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Cutaneous T-Cell Lymphoma: Can Genetic Polymorphisms Help Select Patients for Treatment With Bexarotene?

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Key Points

  • During treatment with bexarotene, 82.7% of patients experienced hypertriglyceridemia, which was classified as severe or extreme in 8.3%
  • Patients who carried minor alleles of the polymorphisms did not show significant differences in baseline triglyceride concentrations.
  • After treatment with bexarotene, carriers of at least 1 of the 2 minor alleles of APOA5 c.-1131T>C and APOC3c.*40C>G showed lower levels of triglycerides than noncarriers.

Bexarotene is a retinoid approved for the treatment of patients with cutaneous T-cell lymphoma (CTCL) who have not responded to at least one previous treatment regimen. Hypertrigylceridemia is the most frequent adverse event related to treatment with bexarotene in CTCL. Even with prophylactic measures, there is a wide variability in the severity of adverse reactions to bexarotene.

Researchers sought to analyze the relationship between specific genetic polymorphisms and hypertriglyceridemia related to bexarotene therapy in an effort to see if the adverse event was associated with genetic and/or environmental factors. Their findings were published by Cabello et al in JAMA Dermatology.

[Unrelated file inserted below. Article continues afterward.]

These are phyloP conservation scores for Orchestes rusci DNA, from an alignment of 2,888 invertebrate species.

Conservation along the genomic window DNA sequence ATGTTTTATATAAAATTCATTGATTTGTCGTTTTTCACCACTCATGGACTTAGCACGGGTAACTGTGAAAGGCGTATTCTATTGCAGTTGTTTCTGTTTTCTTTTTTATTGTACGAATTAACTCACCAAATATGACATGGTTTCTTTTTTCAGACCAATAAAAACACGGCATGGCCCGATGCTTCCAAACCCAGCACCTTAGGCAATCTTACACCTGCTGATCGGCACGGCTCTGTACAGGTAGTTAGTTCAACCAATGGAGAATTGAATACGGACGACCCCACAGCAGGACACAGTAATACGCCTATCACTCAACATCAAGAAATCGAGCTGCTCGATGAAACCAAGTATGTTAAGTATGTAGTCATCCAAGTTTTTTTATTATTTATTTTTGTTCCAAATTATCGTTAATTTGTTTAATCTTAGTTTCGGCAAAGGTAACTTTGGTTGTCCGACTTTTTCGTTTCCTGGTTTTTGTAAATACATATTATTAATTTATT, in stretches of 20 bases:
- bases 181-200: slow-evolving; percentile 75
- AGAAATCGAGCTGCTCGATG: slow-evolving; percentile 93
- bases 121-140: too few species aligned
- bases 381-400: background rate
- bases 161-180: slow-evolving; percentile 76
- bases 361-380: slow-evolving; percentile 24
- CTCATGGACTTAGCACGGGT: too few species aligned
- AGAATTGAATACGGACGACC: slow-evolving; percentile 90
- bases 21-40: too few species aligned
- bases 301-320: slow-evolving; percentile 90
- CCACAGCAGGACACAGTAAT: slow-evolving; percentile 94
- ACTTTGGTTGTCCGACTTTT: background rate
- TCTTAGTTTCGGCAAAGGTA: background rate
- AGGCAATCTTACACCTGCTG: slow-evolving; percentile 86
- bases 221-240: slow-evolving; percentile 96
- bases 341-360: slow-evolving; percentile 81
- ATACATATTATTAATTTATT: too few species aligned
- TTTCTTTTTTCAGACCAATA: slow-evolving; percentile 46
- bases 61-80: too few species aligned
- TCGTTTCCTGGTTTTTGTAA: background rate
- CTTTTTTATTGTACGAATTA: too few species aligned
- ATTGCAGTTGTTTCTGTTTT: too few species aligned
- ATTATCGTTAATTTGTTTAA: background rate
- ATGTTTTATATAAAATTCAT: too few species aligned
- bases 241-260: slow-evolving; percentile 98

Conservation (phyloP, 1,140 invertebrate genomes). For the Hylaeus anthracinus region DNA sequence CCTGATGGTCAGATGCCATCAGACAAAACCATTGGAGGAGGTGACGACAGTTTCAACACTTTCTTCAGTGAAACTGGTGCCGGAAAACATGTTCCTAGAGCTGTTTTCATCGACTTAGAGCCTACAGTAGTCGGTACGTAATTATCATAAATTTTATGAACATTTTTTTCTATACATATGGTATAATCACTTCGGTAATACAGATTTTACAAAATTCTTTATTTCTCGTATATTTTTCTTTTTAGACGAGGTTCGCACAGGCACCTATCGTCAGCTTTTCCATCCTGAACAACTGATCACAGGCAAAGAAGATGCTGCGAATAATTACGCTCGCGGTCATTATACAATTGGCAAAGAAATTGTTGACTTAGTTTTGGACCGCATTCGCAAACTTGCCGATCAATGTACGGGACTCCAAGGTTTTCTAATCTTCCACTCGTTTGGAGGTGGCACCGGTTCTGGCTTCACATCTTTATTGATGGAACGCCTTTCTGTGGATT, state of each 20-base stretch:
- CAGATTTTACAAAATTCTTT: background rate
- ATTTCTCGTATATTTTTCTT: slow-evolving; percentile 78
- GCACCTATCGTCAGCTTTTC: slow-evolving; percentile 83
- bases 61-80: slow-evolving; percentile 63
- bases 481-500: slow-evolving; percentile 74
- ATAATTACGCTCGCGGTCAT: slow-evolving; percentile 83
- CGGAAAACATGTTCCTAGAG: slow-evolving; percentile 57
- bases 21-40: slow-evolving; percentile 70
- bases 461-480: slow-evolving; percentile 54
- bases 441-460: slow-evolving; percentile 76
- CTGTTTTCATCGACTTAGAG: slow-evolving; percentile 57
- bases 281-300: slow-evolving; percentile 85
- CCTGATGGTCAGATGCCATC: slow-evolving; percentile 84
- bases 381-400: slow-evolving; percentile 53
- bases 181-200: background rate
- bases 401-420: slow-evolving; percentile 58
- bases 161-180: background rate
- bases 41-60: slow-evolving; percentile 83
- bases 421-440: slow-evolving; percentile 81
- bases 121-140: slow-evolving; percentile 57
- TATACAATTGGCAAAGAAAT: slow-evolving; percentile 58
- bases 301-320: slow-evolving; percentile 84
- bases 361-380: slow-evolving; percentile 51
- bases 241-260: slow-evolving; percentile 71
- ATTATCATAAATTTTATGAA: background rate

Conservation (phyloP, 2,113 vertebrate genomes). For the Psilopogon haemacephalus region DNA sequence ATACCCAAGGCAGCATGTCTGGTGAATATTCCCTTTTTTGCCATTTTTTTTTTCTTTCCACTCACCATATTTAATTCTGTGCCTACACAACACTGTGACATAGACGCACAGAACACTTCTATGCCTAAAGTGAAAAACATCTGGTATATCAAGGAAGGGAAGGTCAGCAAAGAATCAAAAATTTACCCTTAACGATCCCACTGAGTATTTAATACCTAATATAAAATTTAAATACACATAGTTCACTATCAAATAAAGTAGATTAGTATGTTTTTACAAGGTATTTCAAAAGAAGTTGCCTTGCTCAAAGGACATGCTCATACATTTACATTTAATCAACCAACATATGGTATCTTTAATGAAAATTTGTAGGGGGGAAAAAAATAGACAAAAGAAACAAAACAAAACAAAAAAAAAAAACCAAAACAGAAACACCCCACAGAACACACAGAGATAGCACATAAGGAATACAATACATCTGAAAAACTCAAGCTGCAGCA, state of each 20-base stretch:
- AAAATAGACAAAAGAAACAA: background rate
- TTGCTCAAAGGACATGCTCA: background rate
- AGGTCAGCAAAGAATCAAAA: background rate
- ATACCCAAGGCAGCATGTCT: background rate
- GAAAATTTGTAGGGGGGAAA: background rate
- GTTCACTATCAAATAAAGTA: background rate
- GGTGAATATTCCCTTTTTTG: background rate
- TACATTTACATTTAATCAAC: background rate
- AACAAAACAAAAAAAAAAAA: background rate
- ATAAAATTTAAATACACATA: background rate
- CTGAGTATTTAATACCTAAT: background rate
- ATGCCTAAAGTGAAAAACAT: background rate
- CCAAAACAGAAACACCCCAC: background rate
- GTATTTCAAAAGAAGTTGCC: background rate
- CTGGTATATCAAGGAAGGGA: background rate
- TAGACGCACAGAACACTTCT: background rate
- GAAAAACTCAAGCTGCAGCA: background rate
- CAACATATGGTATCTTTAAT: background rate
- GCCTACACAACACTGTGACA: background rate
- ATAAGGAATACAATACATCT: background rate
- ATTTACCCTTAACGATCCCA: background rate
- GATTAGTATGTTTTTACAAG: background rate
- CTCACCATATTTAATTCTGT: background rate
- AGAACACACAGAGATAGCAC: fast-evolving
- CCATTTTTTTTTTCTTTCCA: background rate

Methods

The study group was comprised of 116 patients with confirmed CTCL who had received bexarotene for at least 3 months. Data on demographic and cardiovascular risk factors were collected, and a complete blood analysis—including lipid profile and genetic analysis—was performed. The mean age was 61.2; 59.5% of study participants were men, and 73.2% were diagnosed with mycosis fungoides.

The primary outcome measures were the maximal triglyceride levels reported in association with the minor alleles of the polymorphisms studied—the apolipoprotein genes APOA5APOC3, and APOE.

Findings

During treatment with bexarotene, 82.7% of patients experienced hypertriglyceridemia, which was classified as severe or extreme in 8.3%. Patients who carried minor alleles of the polymorphisms did not show significant differences in baseline triglyceride concentrations.

After treatment with bexarotene, carriers of at least one of the two minor alleles of APOA5 c.-1131T>C and APOC3c.*40C>G showed lower levels of triglycerides than noncarriers.

The researchers concluded, “These results indicate that the screening of APOA5 and APOC3 genotypes may be useful to estimate changes in triglyceride concentrations during bexarotene treatment in patients with CTCL and also to identify the best candidates for bexarotene therapy based on the expected adverse effect profile.”

Disclosure: The study authors' full disclosures can be found at jamanetwork.com.

The content in this post has not been reviewed by the American Society of Clinical Oncology, Inc. (ASCO®) and does not necessarily reflect the ideas and opinions of ASCO®.


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